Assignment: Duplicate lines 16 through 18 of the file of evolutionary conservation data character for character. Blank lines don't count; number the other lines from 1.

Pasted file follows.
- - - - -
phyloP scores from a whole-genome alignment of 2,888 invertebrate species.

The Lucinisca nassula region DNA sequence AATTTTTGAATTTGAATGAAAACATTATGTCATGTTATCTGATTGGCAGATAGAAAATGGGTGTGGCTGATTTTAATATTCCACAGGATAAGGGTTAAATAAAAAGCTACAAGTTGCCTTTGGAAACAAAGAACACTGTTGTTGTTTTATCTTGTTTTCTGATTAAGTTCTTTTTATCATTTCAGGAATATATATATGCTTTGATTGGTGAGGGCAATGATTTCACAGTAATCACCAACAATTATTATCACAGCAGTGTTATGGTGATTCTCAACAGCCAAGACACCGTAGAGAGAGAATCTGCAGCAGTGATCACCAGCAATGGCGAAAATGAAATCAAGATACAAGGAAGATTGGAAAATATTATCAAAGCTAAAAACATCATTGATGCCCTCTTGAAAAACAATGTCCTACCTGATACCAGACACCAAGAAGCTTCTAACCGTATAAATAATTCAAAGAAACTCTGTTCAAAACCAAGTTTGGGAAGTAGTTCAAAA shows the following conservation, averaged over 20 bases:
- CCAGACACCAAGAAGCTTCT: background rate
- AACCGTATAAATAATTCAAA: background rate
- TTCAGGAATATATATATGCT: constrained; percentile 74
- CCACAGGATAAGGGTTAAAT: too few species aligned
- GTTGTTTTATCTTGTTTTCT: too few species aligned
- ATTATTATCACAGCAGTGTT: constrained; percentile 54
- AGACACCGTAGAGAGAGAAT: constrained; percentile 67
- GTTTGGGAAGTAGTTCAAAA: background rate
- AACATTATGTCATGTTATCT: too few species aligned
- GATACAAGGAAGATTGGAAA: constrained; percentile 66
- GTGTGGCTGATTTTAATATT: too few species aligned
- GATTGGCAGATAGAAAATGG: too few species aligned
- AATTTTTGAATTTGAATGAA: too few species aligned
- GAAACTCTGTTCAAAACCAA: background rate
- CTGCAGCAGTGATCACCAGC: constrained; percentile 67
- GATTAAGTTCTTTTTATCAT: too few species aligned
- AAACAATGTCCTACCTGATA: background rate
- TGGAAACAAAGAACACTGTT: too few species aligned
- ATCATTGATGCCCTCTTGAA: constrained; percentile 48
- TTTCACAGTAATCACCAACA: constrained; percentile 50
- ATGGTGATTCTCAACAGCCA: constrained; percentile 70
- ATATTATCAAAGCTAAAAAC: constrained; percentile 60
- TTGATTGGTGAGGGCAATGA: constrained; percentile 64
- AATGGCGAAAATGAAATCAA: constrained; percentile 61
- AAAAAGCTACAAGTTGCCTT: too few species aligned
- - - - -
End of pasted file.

- GAAACTCTGTTCAAAACCAA: background rate
- CTGCAGCAGTGATCACCAGC: constrained; percentile 67
- GATTAAGTTCTTTTTATCAT: too few species aligned